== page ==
A Special Message for Students Affected by Recent Natural Disasters.
The Nassau HeraldPrinceton's yearbook
One of my favorite moments every year in high school was receiving my yearbook and flipping through the pages, remembering all of the fun moments from the year. There was the first Friday celebration, Blue and Gold Night (our school’s big spirit night), Track and Field Day, Prom and so many other special memories. I loved having my friends and teachers sign it. I always read what they said and couldn’t help but smile as I reflected upon how fast the year went by.
However, rather than just being a photo collection, the yearbook serves as a reminder of where I was and where I am going. I look back at my preschool yearbooks with amazement, realizing how much I have grown since then (both literally and figuratively). I can see how my hairstyle has changed, how my friend groups have shifted and how the world as a whole has evolved. For example, I look at my yearbooks from middle school in comparison to now, and I recognize how gaucho pants and Juicy Couture track suits are no longer the “in” things. Plus, there is nothing better than a yearbook pick me up on a bad day. Reading back over all the nice things my friends and teachers have said about me over the years instantly puts a smile on my face. If you haven’t tried this yet, the next time life gets you down, I highly suggest trying this.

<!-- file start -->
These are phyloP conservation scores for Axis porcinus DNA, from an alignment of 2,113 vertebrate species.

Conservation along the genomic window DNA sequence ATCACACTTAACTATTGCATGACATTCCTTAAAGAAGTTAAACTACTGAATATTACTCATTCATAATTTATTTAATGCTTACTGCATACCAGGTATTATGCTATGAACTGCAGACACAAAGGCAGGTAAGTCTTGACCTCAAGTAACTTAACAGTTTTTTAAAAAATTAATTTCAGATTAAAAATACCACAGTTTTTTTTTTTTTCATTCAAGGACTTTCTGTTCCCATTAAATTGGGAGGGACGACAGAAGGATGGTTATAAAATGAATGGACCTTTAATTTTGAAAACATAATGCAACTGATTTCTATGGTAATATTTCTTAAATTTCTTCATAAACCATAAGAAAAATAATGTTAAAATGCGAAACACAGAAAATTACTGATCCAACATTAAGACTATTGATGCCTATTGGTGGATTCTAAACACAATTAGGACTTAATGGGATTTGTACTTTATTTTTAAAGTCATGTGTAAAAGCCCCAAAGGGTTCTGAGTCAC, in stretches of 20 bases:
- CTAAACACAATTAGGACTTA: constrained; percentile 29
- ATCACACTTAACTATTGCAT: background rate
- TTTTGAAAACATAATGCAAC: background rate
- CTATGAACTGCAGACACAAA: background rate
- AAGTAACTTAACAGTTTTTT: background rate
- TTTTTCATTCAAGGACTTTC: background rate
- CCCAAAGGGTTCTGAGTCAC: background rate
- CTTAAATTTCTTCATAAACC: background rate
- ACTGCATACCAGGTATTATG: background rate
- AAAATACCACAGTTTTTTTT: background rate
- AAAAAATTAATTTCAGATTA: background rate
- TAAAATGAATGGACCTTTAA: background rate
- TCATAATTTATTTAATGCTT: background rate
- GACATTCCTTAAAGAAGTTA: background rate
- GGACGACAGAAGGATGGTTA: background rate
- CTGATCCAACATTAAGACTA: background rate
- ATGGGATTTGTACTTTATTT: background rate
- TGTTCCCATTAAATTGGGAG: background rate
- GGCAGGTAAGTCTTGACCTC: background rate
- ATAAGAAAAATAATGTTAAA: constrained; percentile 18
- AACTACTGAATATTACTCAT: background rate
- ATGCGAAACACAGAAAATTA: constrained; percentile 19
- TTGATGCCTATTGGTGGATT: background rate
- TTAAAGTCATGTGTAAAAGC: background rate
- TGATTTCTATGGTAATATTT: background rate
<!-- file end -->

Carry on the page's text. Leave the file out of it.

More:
When I arrived at Princeton, I didn’t realize colleges actually had yearbooks. I should have known better because Princeton loves tradition and recording its history. The Nassau Herald, our yearbook, was first published in 1864. It was originally separated into two books. The first was the Bric-a-Brac, which focused on all aspects of undergraduate life. The second book was the Nassau Herald, which focused on the four-year experience of the senior class. The two books merged a few years ago to become one large Nassau Herald.
Once I learned that Princeton had a yearbook, I applied to the agency seeking a job as the graphic design editor. Once accepted, I had the power to create the very thing that holds the memories of the school. My team and I work to document the year so that future generations of Princetonians can look back and see all that happened. When His Holiness the 14th Dalai Lama visited my first year, we recorded it. When former President Jimmy Carter came to speak, we included it as well. Other things such as the first snowfall and the results of athletic seasons are included in the book too. Now that I am co-editor-in-chief of the Nassau Herald, I oversee the entire production of the yearbook. Learning organizational and managerial skills has been very helpful in my time at Princeton, and I’m sure will continue to be beneficial after I graduate.
This year, I am excited to announce there are big changes in store for the Nassau Herald. We are adding 3D effects and links to movies so that the book comes alive as you read it. We hope that this will add to the experience so that current and future Princetonians look fondly upon their yearbook and smile when they reflect upon their Princeton experience. While we all have cameras on our cell phones and can print our photos inexpensively, there is something to be said for having a yearbook on your table at home.
If you are a prospective student and were involved in yearbook in high school, rest assured, you can still be involved in college too. All it takes is an application, and then you can have one of the best jobs on campus! If you are interested in learning more about the Nassau Herald, please check out our website to see the ways in which we are documenting the Princeton experience.